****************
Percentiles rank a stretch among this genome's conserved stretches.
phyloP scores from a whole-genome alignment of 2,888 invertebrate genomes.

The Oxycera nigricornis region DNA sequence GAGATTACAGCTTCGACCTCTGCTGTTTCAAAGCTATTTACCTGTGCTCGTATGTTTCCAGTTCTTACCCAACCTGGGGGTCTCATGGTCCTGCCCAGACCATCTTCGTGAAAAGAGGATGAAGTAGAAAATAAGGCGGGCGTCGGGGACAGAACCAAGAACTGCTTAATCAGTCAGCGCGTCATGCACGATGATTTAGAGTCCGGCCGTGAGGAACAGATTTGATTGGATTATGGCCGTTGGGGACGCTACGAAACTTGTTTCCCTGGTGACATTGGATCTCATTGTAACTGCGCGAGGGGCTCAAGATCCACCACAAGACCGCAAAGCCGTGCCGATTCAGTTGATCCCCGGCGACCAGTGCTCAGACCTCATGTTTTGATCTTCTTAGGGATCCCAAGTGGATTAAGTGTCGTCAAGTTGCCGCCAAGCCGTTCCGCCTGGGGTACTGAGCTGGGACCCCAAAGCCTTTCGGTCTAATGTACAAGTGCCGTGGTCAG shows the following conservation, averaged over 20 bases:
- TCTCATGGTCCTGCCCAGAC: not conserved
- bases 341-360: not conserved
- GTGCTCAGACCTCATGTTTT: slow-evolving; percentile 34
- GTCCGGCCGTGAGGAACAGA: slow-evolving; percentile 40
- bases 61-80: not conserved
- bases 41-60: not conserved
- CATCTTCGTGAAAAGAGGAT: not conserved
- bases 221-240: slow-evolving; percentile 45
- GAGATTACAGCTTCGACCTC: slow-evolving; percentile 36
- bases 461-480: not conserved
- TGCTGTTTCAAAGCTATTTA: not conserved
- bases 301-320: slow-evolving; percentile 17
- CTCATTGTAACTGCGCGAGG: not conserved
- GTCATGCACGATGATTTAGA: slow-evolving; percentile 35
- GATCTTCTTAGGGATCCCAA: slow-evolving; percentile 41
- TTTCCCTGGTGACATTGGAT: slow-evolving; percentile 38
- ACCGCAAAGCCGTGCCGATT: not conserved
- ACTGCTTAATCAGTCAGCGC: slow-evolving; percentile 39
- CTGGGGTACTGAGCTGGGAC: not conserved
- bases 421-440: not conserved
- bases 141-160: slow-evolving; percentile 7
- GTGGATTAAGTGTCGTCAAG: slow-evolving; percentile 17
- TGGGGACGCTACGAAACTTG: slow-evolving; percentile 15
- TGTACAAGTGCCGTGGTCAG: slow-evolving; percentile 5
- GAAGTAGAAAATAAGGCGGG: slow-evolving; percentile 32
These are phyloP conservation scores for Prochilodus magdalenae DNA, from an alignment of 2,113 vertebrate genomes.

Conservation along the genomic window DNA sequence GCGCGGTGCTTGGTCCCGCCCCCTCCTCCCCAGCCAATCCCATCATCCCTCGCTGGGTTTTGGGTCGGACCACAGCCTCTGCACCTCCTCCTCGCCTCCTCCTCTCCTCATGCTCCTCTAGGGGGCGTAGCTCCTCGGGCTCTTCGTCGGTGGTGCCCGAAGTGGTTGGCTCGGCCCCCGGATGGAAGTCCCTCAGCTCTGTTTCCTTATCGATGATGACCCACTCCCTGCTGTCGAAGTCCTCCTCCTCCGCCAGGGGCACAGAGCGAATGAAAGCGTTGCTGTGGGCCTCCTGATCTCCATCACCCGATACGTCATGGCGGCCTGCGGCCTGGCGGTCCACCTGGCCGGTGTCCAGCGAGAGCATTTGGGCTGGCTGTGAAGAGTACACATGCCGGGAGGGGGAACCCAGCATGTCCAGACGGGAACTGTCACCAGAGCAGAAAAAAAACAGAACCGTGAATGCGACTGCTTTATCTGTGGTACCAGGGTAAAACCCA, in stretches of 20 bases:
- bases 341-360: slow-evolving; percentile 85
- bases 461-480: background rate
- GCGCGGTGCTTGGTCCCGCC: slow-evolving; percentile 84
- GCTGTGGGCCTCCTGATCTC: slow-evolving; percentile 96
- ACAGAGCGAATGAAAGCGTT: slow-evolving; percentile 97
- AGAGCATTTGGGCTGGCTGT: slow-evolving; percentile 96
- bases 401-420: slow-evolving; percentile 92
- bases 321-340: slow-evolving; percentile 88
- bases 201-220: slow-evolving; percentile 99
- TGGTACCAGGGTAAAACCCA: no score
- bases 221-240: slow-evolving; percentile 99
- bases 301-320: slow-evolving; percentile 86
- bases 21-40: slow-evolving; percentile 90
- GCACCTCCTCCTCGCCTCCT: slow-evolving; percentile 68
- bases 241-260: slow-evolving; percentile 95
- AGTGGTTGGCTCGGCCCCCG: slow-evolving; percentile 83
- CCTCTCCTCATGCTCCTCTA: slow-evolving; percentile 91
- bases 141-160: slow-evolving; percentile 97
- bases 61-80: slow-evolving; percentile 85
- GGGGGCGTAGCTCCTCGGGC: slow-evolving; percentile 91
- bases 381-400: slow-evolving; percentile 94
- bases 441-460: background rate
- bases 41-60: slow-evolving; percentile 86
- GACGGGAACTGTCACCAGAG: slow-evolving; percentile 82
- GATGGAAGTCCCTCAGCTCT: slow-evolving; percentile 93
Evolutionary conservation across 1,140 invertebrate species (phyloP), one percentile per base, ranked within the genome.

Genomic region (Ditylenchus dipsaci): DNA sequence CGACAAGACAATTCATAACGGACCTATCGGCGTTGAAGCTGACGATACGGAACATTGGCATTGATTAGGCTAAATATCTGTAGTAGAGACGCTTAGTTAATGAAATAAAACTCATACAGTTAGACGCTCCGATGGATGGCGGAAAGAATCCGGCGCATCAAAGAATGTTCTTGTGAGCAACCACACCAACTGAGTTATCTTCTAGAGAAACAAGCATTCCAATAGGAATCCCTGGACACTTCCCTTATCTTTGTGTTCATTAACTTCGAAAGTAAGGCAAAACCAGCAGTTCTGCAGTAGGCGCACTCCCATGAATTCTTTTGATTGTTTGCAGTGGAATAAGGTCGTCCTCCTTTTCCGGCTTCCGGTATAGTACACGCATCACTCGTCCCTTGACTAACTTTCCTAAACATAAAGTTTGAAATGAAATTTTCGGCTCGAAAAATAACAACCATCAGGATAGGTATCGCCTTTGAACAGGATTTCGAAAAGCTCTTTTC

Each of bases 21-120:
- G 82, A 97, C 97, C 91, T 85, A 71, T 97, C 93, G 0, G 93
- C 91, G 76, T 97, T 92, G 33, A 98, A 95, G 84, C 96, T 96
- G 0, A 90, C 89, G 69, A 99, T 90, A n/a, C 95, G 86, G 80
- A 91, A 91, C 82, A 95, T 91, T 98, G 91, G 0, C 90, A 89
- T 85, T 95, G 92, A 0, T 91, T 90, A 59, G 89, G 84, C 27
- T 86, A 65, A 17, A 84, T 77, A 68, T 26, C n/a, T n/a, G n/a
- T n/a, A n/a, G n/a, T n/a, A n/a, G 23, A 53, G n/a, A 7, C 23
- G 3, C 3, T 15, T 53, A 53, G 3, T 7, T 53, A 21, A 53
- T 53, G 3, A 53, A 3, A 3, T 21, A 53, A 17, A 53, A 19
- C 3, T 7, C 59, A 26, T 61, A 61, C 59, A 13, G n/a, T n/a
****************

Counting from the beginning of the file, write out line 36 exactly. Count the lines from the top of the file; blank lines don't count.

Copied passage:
- AGAGCATTTGGGCTGGCTGT: slow-evolving; percentile 96